ical leave will be granted each year and three months leave on| Company Meeting. 7 pin Salvation 204 the fresh water around them (ng through your blood alding nature | Miiy pathaned atten tare ae THERMOS SILVER JUGS | Ree eee ee Gamer
full pay at the eng of the tract, Applications should be addressed | Meeting. or . saat” These tubes which were taken out phiceen Sopa fee enay treat Ang DA Ned shat returns the went tans for Teed Water at night |
to the Director of Public Works, Belize. | caasalor & Mrs. W. Mortis Divisignel nt — spree engine when the Wil- | snd bring sound s sep the first night age and the full purchase price wil (2 pints). A wonderful eee
6.7.52—In. | BRIDGETOWN CENTRAL lems ad went on dock is now being | er stronger. ¥ younger | your Chemiat today and see how } present.
VACANT POST 0 adam ane geniing, a: Bm c ae Py these tubes are | 4 Ne Asthma in 2 Years - Pail you sleep soplent and how mush BOXES OF MOIRS s es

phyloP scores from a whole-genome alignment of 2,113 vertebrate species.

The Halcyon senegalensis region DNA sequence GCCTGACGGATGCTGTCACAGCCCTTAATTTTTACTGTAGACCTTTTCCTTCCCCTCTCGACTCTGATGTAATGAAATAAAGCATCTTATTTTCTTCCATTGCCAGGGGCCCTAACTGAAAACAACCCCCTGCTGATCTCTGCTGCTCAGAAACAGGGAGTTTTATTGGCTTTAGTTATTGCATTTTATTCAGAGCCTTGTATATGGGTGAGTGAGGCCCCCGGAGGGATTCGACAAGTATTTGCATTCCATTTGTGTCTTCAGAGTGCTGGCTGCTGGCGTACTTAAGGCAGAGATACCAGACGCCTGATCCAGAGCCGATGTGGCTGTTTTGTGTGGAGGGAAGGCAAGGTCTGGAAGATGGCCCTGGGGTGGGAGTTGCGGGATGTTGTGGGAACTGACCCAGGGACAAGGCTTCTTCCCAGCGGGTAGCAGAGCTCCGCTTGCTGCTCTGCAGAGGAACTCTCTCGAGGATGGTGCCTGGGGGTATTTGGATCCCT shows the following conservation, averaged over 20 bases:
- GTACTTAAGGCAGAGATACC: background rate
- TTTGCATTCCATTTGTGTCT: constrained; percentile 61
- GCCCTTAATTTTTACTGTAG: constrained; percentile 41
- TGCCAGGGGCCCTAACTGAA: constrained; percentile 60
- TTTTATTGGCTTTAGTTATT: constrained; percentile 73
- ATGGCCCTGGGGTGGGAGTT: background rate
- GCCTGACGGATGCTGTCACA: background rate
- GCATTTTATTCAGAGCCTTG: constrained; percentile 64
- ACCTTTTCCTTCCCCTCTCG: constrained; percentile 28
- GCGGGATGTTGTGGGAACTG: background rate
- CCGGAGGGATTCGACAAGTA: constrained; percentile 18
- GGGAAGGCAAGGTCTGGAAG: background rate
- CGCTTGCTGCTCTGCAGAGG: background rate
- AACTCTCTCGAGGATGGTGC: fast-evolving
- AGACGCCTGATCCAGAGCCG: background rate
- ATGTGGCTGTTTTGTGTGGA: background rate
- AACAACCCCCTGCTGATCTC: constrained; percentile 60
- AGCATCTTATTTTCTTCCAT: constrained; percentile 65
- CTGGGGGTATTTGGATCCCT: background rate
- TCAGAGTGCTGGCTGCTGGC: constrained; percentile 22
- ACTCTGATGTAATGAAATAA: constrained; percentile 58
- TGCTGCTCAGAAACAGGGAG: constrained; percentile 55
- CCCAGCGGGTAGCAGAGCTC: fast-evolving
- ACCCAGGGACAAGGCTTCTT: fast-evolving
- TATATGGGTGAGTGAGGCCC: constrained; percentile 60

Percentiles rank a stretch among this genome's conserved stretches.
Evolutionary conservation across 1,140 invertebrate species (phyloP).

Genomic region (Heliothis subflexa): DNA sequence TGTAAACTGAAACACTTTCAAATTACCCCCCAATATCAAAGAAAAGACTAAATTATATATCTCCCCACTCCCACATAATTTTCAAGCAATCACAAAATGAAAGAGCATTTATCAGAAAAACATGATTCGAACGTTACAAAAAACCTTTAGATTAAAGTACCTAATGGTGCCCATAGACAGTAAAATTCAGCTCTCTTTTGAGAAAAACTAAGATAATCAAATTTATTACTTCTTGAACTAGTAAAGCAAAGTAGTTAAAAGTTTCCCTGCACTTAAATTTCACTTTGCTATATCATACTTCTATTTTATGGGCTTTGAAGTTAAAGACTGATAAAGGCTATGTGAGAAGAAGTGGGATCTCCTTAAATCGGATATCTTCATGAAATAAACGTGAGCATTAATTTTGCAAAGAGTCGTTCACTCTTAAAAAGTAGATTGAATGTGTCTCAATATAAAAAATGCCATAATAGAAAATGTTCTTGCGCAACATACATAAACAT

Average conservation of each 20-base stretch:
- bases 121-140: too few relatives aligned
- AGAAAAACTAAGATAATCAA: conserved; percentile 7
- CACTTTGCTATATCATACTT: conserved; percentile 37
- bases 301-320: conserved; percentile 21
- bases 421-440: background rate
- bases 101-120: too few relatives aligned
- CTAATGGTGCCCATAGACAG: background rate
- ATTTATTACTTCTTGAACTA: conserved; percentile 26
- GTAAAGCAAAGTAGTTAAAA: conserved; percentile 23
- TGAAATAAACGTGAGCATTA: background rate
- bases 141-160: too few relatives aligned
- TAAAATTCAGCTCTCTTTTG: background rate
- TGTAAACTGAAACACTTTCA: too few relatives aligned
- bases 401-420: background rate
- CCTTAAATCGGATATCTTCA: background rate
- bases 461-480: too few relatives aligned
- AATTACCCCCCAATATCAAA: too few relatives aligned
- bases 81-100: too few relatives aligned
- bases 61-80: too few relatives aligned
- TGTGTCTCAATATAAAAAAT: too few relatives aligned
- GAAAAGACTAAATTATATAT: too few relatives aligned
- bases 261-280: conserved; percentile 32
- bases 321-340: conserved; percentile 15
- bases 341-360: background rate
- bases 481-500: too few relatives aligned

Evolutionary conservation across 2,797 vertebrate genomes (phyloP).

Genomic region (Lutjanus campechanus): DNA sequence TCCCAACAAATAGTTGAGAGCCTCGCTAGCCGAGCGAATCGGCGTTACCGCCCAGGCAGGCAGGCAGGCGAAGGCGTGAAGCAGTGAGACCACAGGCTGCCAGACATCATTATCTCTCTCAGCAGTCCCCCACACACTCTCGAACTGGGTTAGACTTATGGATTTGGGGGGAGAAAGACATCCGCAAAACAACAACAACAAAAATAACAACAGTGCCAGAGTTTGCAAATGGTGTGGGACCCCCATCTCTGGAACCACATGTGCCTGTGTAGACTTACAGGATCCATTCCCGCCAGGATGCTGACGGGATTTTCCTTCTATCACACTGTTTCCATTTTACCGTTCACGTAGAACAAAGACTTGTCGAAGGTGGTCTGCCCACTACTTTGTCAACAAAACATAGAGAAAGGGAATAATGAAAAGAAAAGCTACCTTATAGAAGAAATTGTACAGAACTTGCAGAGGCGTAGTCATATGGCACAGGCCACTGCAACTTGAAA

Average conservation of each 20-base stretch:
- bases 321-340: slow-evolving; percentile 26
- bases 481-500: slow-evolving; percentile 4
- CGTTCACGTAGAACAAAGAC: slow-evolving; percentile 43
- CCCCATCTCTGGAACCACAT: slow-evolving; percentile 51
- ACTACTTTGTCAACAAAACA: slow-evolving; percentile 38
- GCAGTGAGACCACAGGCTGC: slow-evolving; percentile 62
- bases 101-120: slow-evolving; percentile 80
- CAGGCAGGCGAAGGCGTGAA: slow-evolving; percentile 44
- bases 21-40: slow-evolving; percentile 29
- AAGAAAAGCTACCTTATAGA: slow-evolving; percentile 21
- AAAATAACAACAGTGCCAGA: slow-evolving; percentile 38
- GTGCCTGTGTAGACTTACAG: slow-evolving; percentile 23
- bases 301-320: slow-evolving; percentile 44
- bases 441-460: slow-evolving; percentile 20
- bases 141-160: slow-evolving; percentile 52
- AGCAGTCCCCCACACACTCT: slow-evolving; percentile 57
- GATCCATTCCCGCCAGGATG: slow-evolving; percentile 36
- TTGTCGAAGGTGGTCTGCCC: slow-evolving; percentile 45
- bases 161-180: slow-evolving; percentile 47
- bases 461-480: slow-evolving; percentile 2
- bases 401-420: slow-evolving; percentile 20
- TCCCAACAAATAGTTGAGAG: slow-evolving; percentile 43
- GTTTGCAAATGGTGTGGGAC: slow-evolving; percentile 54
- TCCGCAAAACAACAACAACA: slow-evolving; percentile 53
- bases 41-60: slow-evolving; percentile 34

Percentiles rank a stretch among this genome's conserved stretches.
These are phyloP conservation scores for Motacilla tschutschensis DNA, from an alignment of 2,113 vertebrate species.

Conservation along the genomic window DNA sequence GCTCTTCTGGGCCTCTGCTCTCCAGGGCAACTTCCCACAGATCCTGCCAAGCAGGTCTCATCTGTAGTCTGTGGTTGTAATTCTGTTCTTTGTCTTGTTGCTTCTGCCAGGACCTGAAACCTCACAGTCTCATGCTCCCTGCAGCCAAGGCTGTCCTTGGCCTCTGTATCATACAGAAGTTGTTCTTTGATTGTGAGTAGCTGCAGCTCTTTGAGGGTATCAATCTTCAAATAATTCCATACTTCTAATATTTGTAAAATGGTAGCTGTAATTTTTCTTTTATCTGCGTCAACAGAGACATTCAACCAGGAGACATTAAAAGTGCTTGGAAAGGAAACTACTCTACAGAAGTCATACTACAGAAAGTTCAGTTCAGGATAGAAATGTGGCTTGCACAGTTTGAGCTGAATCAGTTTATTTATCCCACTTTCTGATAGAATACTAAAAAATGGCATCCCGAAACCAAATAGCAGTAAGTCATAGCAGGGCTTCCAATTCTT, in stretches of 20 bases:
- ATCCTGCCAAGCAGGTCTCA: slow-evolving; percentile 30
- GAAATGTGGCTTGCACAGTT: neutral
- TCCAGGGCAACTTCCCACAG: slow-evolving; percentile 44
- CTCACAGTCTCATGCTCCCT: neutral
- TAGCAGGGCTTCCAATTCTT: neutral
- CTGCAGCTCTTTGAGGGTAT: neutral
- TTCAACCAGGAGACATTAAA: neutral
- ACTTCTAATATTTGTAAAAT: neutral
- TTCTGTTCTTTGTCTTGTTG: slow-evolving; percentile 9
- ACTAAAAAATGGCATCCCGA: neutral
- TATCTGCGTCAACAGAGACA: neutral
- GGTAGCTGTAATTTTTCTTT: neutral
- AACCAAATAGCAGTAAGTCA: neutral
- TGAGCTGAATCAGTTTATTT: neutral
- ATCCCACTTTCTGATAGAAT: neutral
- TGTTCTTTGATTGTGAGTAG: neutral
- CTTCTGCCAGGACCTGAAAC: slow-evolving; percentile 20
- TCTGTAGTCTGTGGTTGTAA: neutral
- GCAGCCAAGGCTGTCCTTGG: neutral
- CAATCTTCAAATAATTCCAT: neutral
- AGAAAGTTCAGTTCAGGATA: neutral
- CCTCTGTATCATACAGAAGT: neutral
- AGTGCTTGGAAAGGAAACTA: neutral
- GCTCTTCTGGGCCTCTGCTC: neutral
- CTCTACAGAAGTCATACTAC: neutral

\ y 4 p.m Salvation yked, > engi | yt OrTrow, ae ‘ . | , v
7 - R RA ea, GENERAL HOSPITAL, Meeting th a ieebeer Ternpietate. kak Seine | 1 RDACS Lge only belnge atmost Mendaco':’.:: CHOCOLATES JUST RECEIVED
Appli invi t a TING ay give | ing but builds up the system to , aschino Cherries,
gripnah Mame 2. nee to the post of Radio-| ,, , Paar sity gp lbtccn gaan ig part may give way. otf future attacks, or inetanee tbe Lads Asthme ye Bronchitie se Hay Fo | Cherry Cocktails 7
2, ‘Th . * z Company Meéting, 7 pw Salvation ay Pot of Gold, Happiness sees
$1,584. per annua. In addition “em ‘quaitese, Moira sonata [ist Mtoe 1, clive » ee ee eee a ae 1 pomee OF Wen?
and light or an inclusive allowance of $1,440 per annum in lieu, Uni- [a cs : — eT ee ae FERROZONE